I put my snow village up. It goes on the mantle above the fireplace. I still can't believe I have a house with a fireplace. That was one of my dreams. I love the village. I've written about it before, once when I wrote about my grandma (many of these houses were hers) in 2005, again when I thought about ice skating in 2007. I always mean to show you how I put it together, even though it's very simple and you can probably guess. But this year I took photos to make it easier to explain.
We keep all the snow village supplies in one box all year, so when I pull them out I know I'll have everything I need. First comes a whole bunch of 4" foam blocks that I had cut many years ago at a foam cutting place (just try Googling "foam" and your city's name to find one near you). They've turned kind of yellow over the years. You could use boxes for this, too, as long as they don't show through the fabric too much. I stack them around at different angles.
Then I take some white lights on a white cord — I think this was 100 mini lights — and start draping them over the blocks here and there. I buy new lights every year since they don't seem to last from one year to the next (and once you get this put together, you will not want to take it down to replace the lights when they burn out halfway through the season). In the past I've used icicle lights and those actually work better because you can snake some out the back to pop into the holes in the houses to light them, but I forgot that this year. Ooopsie.
Then I drape everything in about 2 yards of 44"-wide white linen, folded in half lengthwise. Normally I wouldn't have used such a nice fabric for this — muslin would work just fine — but the first year I set this up, 2 yards of linen was what I had in my stash, so I just refold it and put it in the snow village box and reuse the same fabric every year. The linen is nice because it has such a gorgeous drape to it. Whatever you use, make sure that it is neither too thin (so that you can't see the boxes or foam or cord underneath) nor too thick (so that you can't see the lights shining through). I want it to feel like glowy snowdrifts.
Then I just start placing the houses and trees. My houses are a combination, collected over many years, of ones that were my grandma's, ones that I've picked up at antique stores and estate sales, and newer reproductions (Martha Stewart sold a few of these as Christmas ornaments several years ago, but I don't think they have them anymore). I've never made any of my own, but lots of people were making them on the blogs a few years ago, so if you know of a good link to those tutorials, please leave a comment here and we can collect them. (Also, I'd love to see other finished villages, too, if you have one!) The trees are called bottle-brush trees, and many of mine are vintage reproductions made by Bethany Lowe, whose items we used to sell in my store several years ago (when I had a store). The green ones were my grandma's and they are very old.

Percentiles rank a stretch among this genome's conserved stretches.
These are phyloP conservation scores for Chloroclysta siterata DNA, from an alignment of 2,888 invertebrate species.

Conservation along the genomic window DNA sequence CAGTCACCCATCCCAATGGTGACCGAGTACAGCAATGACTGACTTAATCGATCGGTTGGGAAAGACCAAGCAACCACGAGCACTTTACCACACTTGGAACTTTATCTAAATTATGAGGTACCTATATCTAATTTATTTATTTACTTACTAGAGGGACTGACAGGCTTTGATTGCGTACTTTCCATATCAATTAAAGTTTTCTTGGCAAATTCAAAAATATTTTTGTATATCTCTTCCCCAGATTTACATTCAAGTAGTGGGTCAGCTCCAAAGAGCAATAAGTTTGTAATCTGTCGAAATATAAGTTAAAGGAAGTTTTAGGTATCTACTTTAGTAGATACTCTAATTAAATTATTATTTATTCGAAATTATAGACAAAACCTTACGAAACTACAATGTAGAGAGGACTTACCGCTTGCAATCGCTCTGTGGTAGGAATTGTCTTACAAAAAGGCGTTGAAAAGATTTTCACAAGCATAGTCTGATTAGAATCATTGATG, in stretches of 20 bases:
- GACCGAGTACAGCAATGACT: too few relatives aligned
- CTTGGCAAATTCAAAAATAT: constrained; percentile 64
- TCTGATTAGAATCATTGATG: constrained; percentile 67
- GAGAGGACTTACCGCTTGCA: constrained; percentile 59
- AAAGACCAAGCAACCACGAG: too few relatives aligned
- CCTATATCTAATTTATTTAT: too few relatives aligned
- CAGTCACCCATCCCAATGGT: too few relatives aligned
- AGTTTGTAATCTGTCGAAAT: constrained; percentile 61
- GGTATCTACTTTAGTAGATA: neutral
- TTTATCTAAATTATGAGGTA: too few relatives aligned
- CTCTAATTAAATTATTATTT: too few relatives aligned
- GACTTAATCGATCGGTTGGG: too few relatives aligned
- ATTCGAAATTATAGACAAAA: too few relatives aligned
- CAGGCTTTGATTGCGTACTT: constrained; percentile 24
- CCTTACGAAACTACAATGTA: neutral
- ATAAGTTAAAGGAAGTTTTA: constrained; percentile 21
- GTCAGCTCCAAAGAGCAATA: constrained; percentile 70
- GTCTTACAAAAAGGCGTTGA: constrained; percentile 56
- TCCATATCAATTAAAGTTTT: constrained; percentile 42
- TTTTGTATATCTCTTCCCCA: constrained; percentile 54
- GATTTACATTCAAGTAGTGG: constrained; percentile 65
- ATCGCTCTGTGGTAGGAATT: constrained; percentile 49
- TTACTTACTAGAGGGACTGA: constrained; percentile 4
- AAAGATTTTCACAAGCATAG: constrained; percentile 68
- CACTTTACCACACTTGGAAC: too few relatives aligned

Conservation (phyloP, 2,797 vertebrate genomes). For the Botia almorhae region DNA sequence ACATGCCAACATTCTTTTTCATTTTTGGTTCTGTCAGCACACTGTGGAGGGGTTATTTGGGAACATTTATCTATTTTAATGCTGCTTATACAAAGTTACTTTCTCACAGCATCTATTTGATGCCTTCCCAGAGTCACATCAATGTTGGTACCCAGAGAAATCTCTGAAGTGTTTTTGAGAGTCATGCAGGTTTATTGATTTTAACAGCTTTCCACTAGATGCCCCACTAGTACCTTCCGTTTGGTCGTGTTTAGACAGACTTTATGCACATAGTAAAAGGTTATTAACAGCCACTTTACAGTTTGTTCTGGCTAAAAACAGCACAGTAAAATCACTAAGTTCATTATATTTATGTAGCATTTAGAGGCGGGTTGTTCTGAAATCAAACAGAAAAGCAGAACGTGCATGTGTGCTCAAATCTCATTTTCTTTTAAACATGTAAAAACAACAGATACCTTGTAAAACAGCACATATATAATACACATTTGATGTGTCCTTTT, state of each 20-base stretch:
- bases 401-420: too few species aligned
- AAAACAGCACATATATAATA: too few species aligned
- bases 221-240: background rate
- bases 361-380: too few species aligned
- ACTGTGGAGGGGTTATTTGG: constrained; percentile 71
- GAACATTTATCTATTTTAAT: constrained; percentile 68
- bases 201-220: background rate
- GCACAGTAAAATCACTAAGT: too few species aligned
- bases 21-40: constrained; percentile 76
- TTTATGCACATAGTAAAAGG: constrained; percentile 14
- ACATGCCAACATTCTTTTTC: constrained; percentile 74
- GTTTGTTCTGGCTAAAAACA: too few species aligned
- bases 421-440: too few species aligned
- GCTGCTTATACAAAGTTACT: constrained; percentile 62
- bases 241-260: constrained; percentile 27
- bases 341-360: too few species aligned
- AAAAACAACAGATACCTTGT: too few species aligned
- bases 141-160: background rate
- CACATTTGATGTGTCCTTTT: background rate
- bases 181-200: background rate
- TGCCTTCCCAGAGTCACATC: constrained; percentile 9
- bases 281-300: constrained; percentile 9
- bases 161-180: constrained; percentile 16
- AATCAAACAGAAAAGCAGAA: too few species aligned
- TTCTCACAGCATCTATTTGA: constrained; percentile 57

The church is really cool. I found it at the antique expo many years ago. It was kind of expensive, but I really wanted it, and I'm glad I got it. Every good snow village needs a charming little church, watching over everything.
When I get all the houses out there, I start hanging my snowflakes. These are glitered plastic (from any craft store) and straw (from Ikea), and I use fishing line to attach them to a bunch of little white cup hooks that are screwed directly into our ceiling and stay there all year. (You can't even see them unless you are looking for them.)
I like how the snowflakes make shadows on the sky.
I like how the heart-shaped pine-cone moon rises in the evening over the village.
It reminded me of the one we had last night.